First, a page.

So, enantiodromia is a word that’s really good to have awareness of stored in your body as well as your brain. The word itself was coined about 2500 years ago by Heraclitus, the “weeping philosopher” in ancient Greece. He was also known as Heraclitus, the Obscure. Sadly, that’s the fate the study of philosophy often provides a person.
As for “avatar,” since James Cameron’s 2009 movie of the same name, I’m guessing many people only know them as blue-bodied animatrons with wide eyes and smushed noses. The word actually has its roots in Hindu spiritual philosophy and refers to supreme beings who descend to earth and take human form with the intention to be of service to humankind. And not only joyful service.
My combining here of avatar and enantiodromia is essentially intended to refer to the people in our lives who stir up all kinds of intense energies in our brains and bodies. Usually, but not always, they’re significant others. Avatars often stir great lower chakra energies in addition to powerful heart connections. Initially. Then comes the enantiodromia part of the relationship. Enantiodromia, as Heraclitus conceived it, was the tendency for all imbalanced energies to pulsate themselves over to the opposite extreme. Thus day fades into night; joy morphs into sorrow; love erodes into indifference. Unless, of course, awareness is brought to bear.
One thing of great interest to me in this regard, is that all of us begin life enantiodromically. Our brain begins growing most of its connections in the first years of life, primarily on the right side, holding significant areas on the left in reserve for when the language window opens at about 18 months. This is a significant period in our development, and it’s that network rebalancing that I believe is most responsible for the experiences parents call “The Terrible Twos.” Part of what makes them terrible is kids now have two wildly growing hemispheres along with words to express needs and they can also locomote, requiring much more parental time and vigilance to keep them safe and healthy.
Here’s one other significant impact of enantiodromia early in life: because the right side of the brain is the first to develop, according to “Einstein of Attachment” researcher, Allan Schore, it becomes the default center for recording and storing early overwhelming experiences. From mother’s anxious moments, to her commanding voice, to experiences of hunger and fatigue – it all gets buried away primarily in structures on the right side of the brain. I’ve written about the memories stored here without benefit of language before. They’re called: The Unthought Known.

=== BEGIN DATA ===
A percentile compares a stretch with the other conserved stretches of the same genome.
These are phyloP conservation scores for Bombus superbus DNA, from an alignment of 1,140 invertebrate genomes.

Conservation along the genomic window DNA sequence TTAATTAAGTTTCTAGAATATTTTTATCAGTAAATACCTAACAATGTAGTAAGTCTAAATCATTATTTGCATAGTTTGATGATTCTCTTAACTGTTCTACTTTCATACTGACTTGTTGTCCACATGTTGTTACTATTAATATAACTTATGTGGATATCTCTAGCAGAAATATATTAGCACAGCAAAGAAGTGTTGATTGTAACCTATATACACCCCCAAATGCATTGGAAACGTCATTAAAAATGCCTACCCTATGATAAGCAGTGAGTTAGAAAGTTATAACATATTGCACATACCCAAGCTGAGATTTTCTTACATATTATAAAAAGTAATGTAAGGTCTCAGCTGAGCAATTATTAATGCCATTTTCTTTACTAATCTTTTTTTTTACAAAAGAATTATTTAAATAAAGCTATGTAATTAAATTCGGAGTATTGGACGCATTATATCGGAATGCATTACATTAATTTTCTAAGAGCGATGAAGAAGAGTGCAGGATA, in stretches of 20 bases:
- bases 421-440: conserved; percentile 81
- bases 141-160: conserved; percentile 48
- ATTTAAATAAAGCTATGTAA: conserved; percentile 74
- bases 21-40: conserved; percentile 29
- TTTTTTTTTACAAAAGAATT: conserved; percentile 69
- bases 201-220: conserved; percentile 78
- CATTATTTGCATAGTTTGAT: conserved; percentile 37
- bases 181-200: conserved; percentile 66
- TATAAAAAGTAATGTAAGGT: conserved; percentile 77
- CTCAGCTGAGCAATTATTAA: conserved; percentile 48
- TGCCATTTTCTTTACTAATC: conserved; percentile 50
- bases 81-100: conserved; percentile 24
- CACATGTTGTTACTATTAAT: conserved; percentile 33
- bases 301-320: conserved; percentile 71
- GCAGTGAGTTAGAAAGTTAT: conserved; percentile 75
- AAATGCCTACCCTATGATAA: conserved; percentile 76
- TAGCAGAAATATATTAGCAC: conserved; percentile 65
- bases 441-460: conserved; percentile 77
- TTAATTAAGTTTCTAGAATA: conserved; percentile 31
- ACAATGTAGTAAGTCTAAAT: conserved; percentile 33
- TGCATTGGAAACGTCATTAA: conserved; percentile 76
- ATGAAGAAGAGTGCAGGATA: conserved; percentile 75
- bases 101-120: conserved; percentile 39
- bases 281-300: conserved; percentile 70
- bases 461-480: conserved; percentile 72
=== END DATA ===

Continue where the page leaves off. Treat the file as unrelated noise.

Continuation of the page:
The Table has Been Set
To the extent these early experiences are traumatic and disorganizing to the network, and to the extent they become associated with our early caregivers, they set the stage for many of the relationships we will form throughout the rest of our lives. These relationships frequently end up triggering early traumatic memories (as well as pleasant ones – otherwise there would be no relational draw in the first place). But since those surfacing memories from the past rarely announce themselves as such, it takes some understanding and awareness to be able to make the connection. But more importantly, we need to understand that the significant other who just tosses the dirty dishes in the sink for the “maid” to clean up, whom we feel some small degree of rage towards and might secretly like to strangle – our emotional upset has little to do with that person. They are energy gifts from the universe, meant to help us get a grip, do some necessary internal repair work and grow some increasing network capacity. They are those wonderful growth opportunities provided by our Enantiodromia Avatars.
Job #1: Regulating Hyperarousal
For the most part, the memories such significant people trigger for us are manageable, depending greatly upon our early beginnings. If we experienced significant abuse or neglect as a kid, then odds are the “healing journey” is going to be a much more challenging one than if we were only occasionally yelled at and sent to our room for a timeout.
What makes primary relationships often so challenging is that our brain isn’t organized to allow us to easily connect the dots between dirty dishes at age 33, to being forced to sit at the table for hours until all the food on our plate was gone at age 5. But there is very often a connection with every emotionally challenging experience in our early lives to events triggering upsets in the present. And the clue to the connection is often the degree of upset we feel. Using the dishes example, if there’s no emotional charge, we can simply ask our partner, “Can you please be more mindful and put your dirty dishes in the dishwasher so I don’t have to do it?” The partner’s response: “Absolutely. Sorry. It’s just a bad habit left over from childhood. I’ll make it part of my mindfulness practice.” End of discussion.
Ahhh. Wouldn’t it be great if every kitchen discussion could actually proceed with this clarity of expression and intent? Dream on little broomstick cowboy.